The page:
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Gadget Leak: Toshiba 2009-2010 Handset Roadmap

2 comments Saturday, April 18, 2009
Spring has sprung and with it leaked images and info about Toshiba’s upcoming handsets. The 5 new handsets are purportedly all based on the 1 GHz Snapdragon processor running Windows Mobile 6.5.

First up is the TG02 and TG03, which build upon the already announced TG01 that includes a 4.1-inch touchscreen, HSDPA, microSD card slot, accelerometer and 9.9mm thick form factor. The difference between the two yet to be officially announced handsets are an IPX4 water resistant rating with a 3.2MP camera for the TG02, and a 5MP camera with 5.1 Dolby Digital output for the TG03, but sans IPX4 rating.

The MIDs, the K01 and K02 feature a 4.1-inch and 3.5-inch touchscreen respectively, while both include a slide out QWERTY keyboard and a 3.2MP camera.

Last of the leaked handsets is the L01, which boasts the largest of the screens at 7-inches and some funky stand alone keyboard that is very reminiscent of the Touch Book.

You can expect most of these handsets to launch between Q4 2009 and Q1 2010.

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Nikon D5000 DSLR

The Nikon D5000 has been announced. The D5000 is an upper-entry-level DSLR camera that sits in between the D60 and D90. It has a 12.3 megapixel CMOS sensor, live view and can record HD movies at a 720p resolution. The screen on the back can also swivel 180 degrees and tilt.

The camera has a sensitivity of ISO 200 to 3200 which can be extended from ISO 100 to ISO 6400 equivalent. With the 2.7 inch LCD being capable of rotating around and with it having Live View, it makes taking pictures that little bit easier in some situations. The D5000 has a HDMI output compatible with HD TV’s allowing you to playback direct from the camera on to your TV when needed. Other capture features are also included which are wide area, normal area, face detection and new subject tracking. The subject tracking feature is capable of locking on to an individual and if they move out of the cameras view and then back in they will still be kept in focus on the camera. 19 scene modes are included to help you capture the right type of photos for the type of scene you are shooting in.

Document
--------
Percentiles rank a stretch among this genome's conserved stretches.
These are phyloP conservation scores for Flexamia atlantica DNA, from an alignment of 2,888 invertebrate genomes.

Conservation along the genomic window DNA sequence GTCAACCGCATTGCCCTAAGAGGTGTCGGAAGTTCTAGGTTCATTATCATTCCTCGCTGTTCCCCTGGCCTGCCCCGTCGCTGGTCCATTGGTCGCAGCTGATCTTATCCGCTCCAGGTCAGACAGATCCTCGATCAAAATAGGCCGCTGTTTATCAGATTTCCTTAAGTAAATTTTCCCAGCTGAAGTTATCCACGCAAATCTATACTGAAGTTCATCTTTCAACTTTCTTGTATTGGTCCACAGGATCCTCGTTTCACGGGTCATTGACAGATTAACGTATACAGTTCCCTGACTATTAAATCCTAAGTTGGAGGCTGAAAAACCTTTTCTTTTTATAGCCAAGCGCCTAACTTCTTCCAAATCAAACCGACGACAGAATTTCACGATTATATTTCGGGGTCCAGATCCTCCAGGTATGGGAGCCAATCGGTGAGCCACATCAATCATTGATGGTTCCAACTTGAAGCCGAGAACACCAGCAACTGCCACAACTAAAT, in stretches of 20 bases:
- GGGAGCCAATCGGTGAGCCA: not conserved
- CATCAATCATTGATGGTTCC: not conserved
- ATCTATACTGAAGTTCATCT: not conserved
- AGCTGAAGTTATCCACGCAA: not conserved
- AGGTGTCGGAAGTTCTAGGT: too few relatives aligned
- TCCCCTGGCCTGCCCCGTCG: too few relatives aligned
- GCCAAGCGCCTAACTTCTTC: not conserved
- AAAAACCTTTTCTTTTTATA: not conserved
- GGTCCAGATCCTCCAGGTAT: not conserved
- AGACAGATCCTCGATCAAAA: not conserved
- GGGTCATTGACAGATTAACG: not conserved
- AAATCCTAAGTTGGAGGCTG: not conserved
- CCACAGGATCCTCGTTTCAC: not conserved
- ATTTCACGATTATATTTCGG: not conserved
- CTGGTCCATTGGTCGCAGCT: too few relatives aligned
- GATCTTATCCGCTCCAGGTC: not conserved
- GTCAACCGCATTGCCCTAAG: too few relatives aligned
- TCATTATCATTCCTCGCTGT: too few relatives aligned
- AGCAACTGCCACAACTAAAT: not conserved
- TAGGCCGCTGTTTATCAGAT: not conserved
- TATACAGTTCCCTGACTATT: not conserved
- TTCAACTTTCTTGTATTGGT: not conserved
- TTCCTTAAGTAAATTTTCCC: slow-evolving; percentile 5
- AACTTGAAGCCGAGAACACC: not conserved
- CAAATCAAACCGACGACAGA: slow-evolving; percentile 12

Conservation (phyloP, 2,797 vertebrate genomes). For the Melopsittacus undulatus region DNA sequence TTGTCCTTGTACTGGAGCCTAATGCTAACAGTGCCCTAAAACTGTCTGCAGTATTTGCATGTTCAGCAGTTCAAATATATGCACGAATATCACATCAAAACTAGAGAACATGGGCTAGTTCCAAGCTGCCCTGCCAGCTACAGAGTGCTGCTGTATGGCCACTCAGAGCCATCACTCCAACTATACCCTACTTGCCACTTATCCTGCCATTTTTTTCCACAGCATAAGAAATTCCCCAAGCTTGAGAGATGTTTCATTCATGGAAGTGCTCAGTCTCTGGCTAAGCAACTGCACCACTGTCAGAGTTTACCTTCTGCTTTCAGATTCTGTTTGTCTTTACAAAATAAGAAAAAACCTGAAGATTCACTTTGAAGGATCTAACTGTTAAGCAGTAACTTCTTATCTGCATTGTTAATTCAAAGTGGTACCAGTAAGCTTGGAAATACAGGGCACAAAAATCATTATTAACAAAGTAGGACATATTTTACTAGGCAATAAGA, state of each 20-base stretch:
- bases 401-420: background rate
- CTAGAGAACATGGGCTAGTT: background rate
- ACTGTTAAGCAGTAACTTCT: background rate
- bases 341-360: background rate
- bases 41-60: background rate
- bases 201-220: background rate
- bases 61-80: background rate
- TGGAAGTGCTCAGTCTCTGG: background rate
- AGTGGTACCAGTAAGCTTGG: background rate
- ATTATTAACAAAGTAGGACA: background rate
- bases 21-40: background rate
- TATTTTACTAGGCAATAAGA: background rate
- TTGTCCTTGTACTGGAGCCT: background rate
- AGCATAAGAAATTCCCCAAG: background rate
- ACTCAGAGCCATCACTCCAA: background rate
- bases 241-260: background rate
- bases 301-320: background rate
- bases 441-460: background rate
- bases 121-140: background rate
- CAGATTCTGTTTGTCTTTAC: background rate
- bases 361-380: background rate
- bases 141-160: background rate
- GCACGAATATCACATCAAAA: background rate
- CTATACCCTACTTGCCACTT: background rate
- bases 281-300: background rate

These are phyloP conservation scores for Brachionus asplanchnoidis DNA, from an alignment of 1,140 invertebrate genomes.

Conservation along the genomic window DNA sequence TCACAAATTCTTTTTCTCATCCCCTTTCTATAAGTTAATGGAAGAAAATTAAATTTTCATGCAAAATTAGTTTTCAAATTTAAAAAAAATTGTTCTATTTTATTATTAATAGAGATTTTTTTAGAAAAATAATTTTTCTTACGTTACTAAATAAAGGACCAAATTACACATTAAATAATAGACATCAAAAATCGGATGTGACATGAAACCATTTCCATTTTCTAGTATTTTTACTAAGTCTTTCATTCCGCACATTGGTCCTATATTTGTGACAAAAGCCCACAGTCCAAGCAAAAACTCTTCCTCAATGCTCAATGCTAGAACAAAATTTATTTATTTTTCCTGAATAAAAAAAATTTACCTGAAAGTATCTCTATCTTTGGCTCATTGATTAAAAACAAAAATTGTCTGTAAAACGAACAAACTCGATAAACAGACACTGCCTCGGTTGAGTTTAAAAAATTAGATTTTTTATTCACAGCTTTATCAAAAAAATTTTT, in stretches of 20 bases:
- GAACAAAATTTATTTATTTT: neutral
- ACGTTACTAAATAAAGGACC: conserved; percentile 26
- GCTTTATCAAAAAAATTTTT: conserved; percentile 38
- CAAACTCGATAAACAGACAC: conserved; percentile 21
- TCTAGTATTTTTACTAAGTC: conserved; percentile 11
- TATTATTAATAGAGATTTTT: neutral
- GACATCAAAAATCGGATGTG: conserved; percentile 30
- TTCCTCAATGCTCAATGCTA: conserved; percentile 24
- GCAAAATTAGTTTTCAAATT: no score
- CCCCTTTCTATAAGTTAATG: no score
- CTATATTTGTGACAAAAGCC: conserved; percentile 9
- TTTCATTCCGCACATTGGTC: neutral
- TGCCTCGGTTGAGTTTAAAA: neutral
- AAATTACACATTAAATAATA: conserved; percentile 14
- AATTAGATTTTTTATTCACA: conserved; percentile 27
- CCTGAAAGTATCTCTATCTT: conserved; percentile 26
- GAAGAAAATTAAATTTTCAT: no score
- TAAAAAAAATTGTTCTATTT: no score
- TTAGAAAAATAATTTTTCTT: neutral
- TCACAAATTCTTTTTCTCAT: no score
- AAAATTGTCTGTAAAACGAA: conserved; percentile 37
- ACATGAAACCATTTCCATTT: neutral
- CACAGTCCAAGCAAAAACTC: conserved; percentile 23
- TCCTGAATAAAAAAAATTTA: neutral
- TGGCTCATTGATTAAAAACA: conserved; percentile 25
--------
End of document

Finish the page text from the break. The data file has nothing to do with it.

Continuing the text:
Available from Amazon.

The Nikon D5000 costs $849 with a 18-55 VR kit lens.

Nikon D5000 Features

• 23.6 x 15.8 mm CMOS sensor
• 12.9 million total pixels
• 12.3 million effective pixels
• Supports high ISO sensitivities
• Nikon DX-format sized CMOS sensor
• Airflow control system
• Image Sensor Cleaning
• Image Dust Off reference data (optional Capture NX 2 software required)
Image processor Nikon EXPEED
A/D conversion 12 bit
• 4,288 x 2,848 (L)
• 3,216 x 2,136 (M)
• 2,144 x 1,424 (S)
• NEF (compressed RAW)
• JPEG: Fine (approx. 1:4), normal (approx. 1:8), or basic (approx. 1:16) compression
• NEF (RAW) + JPEG (any size)
• AVI Motion-JPEG
• File format AVI (Motion-JPEG)
• Image size (pixels) 1280 x 720; 24fps, 640 x 424; 24 fps, 320 x 216; 24 fps
• Audio: Monaural on/off selection
• Exposure: Determined with matrix metering utilizing output from the image sensor
• Exposure lock available
• Exposure compensation available in P, S, A, M modes
• Maximum single clip length: 1280×720/ 5 minutes, others 20 minutes
• Nikon F mount with AF contacts
• Approx. 1.5x lens focal length (Nikon DX format)
• AF-S, AF-I
• Other Type G or D AF Nikkor
• Other AF Nikkor/AI-P Nikkor
• Type D PC Nikkor
• Non-CPU
• IX Nikkor/AF Nikkor for F3AF
- All functions supported
- All functions supported except autofocus
- All functions supported except autofocus and 3D Color Matrix Metering II
- All functions supported except some shooting modes
- Can be used in mode M, but exposure meter does not function; electronic range finder can be used if maximum aperture is f/5.6 or faster